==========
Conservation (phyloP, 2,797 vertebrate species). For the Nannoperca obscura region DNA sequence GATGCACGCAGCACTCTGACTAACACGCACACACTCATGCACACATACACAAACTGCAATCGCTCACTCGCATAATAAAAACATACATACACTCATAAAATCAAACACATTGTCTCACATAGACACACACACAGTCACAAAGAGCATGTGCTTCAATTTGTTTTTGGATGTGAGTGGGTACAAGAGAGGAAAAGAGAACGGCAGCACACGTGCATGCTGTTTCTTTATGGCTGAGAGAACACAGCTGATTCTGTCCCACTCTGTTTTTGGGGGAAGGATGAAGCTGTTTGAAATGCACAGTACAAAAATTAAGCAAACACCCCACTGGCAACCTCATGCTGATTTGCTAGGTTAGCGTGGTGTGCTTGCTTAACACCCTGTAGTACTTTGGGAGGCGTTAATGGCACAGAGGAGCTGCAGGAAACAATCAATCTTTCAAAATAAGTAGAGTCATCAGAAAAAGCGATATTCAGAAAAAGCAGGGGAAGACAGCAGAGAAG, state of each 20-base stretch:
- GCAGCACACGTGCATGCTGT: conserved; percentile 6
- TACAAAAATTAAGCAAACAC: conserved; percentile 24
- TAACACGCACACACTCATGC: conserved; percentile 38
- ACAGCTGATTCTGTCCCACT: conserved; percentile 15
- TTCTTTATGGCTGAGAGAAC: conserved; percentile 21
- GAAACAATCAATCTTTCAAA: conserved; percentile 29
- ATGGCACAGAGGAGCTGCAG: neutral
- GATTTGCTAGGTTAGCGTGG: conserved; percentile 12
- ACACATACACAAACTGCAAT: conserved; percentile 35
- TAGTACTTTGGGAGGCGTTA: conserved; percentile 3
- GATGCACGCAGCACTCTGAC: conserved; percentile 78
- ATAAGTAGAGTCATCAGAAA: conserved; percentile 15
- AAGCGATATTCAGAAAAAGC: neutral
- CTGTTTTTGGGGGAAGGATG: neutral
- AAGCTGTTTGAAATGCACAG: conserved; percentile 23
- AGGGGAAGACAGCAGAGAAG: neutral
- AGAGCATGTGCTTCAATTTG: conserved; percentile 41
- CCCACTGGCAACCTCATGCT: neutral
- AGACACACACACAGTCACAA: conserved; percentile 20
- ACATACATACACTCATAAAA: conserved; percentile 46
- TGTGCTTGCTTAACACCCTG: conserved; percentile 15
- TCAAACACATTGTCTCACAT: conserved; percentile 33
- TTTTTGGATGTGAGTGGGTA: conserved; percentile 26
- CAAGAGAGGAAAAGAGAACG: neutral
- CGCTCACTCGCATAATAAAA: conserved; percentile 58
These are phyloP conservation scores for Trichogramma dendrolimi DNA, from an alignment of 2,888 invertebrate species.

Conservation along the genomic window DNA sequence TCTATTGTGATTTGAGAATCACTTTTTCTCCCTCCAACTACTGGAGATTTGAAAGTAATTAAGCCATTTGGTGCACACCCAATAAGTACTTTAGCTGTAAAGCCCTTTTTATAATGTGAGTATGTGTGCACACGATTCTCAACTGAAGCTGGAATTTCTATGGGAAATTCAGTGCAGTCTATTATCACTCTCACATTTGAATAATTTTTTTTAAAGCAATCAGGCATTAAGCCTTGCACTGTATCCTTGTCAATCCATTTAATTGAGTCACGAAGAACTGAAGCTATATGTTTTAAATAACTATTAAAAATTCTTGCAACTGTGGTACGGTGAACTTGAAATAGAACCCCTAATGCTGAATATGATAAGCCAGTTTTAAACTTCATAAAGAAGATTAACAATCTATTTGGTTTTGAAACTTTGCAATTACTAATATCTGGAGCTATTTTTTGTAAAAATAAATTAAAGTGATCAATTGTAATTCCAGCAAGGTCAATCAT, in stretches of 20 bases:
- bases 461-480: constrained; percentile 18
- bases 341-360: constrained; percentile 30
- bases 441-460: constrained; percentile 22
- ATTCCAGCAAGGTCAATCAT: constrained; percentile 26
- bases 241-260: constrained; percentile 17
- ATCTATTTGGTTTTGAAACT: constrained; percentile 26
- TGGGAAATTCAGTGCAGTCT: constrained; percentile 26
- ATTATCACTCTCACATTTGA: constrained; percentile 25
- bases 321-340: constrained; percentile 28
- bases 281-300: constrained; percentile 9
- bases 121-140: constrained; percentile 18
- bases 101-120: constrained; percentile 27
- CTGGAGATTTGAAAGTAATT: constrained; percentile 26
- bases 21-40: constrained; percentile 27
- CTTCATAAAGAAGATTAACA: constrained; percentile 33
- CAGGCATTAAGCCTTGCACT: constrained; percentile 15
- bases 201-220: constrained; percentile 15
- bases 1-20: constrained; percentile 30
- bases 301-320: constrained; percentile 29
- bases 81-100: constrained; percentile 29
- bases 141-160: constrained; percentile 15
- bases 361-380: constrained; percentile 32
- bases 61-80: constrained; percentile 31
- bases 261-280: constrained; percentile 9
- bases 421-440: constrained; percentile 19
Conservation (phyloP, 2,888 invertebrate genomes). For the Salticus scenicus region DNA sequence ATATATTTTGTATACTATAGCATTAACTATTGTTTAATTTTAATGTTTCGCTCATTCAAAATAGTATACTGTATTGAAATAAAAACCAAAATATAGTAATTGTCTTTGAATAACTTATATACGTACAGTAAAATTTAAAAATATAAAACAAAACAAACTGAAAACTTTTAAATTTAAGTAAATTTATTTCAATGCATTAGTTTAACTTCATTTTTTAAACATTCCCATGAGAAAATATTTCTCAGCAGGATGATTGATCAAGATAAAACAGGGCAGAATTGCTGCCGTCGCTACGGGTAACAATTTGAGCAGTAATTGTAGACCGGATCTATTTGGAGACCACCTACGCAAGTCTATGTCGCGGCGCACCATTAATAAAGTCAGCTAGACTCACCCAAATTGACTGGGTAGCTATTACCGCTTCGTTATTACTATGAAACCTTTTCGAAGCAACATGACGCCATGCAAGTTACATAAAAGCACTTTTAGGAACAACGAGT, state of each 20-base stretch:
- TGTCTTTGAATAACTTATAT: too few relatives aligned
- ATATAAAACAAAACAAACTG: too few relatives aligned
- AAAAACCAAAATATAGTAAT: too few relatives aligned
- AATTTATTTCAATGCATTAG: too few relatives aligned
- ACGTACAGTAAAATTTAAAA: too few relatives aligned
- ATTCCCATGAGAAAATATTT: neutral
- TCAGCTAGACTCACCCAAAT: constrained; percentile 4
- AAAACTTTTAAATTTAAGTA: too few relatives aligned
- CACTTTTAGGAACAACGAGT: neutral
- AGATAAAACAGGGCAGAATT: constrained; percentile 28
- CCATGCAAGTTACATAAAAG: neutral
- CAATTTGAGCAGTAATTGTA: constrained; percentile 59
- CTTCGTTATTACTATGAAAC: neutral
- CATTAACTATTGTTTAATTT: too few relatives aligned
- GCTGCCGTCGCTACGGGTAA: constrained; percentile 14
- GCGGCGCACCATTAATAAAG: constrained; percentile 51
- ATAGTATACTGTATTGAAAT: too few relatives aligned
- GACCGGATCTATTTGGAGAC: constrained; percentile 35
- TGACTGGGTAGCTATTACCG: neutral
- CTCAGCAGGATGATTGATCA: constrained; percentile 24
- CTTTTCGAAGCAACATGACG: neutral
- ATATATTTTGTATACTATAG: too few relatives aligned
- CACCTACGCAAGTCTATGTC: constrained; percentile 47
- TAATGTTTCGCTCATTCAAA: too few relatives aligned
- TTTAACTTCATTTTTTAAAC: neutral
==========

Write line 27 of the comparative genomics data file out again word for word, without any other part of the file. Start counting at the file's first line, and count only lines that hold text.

These are phyloP conservation scores for Trichogramma dendrolimi DNA, from an alignment of 2,888 invertebrate species.